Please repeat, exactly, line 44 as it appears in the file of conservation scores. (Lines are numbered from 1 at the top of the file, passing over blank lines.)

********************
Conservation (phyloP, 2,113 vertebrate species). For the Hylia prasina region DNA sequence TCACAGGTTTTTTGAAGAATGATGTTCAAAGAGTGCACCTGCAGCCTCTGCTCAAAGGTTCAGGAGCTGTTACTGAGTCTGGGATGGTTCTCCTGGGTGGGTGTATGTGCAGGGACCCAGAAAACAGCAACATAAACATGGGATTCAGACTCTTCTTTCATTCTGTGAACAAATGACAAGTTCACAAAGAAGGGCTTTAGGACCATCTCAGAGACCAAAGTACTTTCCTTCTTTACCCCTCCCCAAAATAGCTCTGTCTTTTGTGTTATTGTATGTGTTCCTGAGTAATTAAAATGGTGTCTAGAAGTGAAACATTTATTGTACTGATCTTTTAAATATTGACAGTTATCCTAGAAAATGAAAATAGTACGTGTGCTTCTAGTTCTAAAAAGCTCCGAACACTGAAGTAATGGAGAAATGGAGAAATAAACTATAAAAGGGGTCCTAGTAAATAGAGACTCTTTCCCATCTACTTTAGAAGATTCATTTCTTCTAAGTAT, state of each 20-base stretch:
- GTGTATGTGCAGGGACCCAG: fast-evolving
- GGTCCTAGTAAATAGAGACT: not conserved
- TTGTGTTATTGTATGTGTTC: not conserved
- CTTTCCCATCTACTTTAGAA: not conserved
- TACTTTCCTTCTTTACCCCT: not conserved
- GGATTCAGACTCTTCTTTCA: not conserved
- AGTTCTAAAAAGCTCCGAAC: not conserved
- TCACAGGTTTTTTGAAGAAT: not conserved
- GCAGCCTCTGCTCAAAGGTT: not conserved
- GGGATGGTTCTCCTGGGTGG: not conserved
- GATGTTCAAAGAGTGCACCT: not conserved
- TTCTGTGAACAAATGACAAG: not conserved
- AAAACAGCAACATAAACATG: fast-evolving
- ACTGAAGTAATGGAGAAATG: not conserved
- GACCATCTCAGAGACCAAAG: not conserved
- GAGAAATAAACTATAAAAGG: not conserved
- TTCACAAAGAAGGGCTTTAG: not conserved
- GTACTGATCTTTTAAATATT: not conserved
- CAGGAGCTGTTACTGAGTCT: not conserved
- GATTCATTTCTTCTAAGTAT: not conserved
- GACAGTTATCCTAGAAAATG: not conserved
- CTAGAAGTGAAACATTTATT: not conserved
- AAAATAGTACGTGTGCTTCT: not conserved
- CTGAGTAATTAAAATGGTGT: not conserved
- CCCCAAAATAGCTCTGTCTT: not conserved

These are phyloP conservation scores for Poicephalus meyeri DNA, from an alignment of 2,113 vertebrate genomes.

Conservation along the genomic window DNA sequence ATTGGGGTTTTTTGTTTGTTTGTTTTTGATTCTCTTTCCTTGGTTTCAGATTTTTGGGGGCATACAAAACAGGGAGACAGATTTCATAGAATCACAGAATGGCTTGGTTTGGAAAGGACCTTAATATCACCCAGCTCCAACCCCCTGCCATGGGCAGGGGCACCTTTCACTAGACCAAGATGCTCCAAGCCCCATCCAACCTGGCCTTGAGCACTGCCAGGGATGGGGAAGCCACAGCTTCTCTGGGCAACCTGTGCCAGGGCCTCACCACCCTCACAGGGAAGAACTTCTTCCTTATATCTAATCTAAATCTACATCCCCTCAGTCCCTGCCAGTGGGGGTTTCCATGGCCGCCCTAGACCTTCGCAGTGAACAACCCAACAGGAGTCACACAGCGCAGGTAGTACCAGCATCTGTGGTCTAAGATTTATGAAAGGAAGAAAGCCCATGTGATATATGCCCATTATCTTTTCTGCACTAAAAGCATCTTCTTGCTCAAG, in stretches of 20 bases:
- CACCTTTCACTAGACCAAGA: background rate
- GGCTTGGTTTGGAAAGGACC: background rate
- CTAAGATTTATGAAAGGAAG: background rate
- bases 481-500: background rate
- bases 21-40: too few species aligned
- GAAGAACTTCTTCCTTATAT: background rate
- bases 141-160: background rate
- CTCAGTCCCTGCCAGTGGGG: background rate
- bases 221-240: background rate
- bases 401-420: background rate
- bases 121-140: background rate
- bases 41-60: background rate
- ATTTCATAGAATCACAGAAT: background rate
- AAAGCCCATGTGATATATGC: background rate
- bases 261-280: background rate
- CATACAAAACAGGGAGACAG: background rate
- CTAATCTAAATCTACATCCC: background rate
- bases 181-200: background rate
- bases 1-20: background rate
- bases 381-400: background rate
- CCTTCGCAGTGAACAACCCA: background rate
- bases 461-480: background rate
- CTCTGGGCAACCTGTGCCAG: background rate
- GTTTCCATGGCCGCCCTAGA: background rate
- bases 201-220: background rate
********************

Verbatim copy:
- CATACAAAACAGGGAGACAG: background rate